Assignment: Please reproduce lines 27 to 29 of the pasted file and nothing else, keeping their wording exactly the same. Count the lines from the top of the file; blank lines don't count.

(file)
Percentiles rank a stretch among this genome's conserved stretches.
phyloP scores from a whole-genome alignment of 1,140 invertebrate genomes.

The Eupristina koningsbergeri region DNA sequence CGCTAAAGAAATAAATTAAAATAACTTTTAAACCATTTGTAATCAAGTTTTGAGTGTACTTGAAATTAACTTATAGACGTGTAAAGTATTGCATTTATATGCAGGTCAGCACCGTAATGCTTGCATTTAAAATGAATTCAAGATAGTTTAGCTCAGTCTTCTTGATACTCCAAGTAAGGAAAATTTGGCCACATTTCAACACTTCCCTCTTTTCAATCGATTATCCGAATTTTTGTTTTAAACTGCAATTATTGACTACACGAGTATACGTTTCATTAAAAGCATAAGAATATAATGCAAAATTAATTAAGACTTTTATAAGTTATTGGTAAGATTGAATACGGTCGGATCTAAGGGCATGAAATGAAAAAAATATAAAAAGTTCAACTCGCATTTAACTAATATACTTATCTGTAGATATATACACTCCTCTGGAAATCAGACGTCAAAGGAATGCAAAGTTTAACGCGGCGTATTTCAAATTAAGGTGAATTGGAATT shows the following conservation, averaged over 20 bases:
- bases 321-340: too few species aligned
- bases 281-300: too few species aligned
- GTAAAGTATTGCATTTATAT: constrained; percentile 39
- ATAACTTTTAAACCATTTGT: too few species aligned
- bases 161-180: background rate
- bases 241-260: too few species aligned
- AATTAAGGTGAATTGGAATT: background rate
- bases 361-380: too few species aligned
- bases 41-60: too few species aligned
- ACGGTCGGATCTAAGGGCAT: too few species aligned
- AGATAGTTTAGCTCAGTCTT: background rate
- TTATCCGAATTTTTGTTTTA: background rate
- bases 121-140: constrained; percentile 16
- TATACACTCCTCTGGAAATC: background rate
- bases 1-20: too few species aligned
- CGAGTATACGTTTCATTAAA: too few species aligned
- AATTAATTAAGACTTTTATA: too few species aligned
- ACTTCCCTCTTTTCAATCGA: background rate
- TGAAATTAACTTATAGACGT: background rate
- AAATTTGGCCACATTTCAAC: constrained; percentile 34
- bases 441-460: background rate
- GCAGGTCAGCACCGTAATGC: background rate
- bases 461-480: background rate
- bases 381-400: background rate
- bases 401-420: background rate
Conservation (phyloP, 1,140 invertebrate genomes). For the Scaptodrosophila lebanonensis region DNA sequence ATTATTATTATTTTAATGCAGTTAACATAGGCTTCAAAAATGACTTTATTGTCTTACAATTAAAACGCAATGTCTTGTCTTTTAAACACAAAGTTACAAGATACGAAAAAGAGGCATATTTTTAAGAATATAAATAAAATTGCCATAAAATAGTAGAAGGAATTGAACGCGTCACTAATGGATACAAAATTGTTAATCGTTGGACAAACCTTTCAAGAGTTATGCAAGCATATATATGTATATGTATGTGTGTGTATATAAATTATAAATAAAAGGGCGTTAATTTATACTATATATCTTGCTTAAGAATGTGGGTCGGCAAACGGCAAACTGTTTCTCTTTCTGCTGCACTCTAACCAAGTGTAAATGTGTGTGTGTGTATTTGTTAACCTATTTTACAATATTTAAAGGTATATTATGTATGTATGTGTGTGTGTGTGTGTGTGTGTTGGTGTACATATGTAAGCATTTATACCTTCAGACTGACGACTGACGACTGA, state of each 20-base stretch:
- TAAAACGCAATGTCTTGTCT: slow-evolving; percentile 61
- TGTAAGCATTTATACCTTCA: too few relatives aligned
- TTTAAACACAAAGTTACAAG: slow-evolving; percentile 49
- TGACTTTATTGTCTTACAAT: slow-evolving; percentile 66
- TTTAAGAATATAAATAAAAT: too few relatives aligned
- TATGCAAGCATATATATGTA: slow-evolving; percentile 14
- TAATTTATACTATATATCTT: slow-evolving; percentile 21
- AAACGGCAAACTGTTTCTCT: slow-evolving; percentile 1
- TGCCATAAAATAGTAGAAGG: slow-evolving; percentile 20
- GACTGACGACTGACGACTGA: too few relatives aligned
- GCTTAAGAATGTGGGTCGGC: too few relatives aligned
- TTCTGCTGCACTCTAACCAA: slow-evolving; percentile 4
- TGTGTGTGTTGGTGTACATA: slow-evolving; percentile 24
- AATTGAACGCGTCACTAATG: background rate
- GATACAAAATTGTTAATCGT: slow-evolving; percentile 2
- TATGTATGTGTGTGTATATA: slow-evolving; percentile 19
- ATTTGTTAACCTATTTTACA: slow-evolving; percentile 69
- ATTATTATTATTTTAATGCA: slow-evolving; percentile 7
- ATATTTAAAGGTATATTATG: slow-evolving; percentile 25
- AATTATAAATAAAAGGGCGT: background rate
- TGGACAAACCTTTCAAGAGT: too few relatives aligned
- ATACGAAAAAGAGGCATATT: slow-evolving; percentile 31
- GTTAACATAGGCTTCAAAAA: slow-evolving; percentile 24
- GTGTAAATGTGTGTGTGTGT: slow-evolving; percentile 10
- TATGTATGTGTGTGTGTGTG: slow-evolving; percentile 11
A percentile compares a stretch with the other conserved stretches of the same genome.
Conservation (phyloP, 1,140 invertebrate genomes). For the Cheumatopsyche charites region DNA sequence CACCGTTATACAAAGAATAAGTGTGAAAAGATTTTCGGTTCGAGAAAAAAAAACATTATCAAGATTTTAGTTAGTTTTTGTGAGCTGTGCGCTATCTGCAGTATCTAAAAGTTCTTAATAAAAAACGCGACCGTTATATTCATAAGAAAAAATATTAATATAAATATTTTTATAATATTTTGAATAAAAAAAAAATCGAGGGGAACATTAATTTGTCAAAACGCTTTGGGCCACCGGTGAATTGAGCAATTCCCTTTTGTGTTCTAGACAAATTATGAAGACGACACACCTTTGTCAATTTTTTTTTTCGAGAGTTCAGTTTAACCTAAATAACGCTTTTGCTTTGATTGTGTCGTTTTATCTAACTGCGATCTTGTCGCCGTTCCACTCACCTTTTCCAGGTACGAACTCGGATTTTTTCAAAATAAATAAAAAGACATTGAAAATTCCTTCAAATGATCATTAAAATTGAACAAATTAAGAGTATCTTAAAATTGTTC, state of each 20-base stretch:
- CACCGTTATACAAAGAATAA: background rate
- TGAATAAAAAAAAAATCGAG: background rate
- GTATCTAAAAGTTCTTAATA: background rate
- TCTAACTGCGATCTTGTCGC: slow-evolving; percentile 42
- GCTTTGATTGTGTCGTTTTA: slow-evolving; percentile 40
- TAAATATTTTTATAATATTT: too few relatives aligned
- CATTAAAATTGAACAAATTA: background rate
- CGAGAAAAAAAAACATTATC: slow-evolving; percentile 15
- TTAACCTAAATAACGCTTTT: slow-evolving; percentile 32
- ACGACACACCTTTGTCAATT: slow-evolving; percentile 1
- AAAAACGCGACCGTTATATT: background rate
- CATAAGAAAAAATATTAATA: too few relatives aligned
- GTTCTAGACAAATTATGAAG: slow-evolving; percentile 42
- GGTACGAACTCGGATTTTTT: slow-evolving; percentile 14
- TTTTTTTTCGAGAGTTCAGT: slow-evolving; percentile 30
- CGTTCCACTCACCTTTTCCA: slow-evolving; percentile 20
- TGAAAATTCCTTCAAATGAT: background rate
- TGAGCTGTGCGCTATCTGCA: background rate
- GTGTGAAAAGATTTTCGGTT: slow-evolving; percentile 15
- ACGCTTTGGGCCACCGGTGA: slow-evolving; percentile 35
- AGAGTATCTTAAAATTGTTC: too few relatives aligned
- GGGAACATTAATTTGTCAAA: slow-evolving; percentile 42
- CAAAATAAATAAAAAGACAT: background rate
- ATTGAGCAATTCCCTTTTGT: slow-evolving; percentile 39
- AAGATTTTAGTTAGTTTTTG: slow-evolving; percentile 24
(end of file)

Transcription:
- bases 381-400: background rate
- bases 401-420: background rate
Conservation (phyloP, 1,140 invertebrate genomes). For the Scaptodrosophila lebanonensis region DNA sequence ATTATTATTATTTTAATGCAGTTAACATAGGCTTCAAAAATGACTTTATTGTCTTACAATTAAAACGCAATGTCTTGTCTTTTAAACACAAAGTTACAAGATACGAAAAAGAGGCATATTTTTAAGAATATAAATAAAATTGCCATAAAATAGTAGAAGGAATTGAACGCGTCACTAATGGATACAAAATTGTTAATCGTTGGACAAACCTTTCAAGAGTTATGCAAGCATATATATGTATATGTATGTGTGTGTATATAAATTATAAATAAAAGGGCGTTAATTTATACTATATATCTTGCTTAAGAATGTGGGTCGGCAAACGGCAAACTGTTTCTCTTTCTGCTGCACTCTAACCAAGTGTAAATGTGTGTGTGTGTATTTGTTAACCTATTTTACAATATTTAAAGGTATATTATGTATGTATGTGTGTGTGTGTGTGTGTGTGTTGGTGTACATATGTAAGCATTTATACCTTCAGACTGACGACTGACGACTGA, state of each 20-base stretch: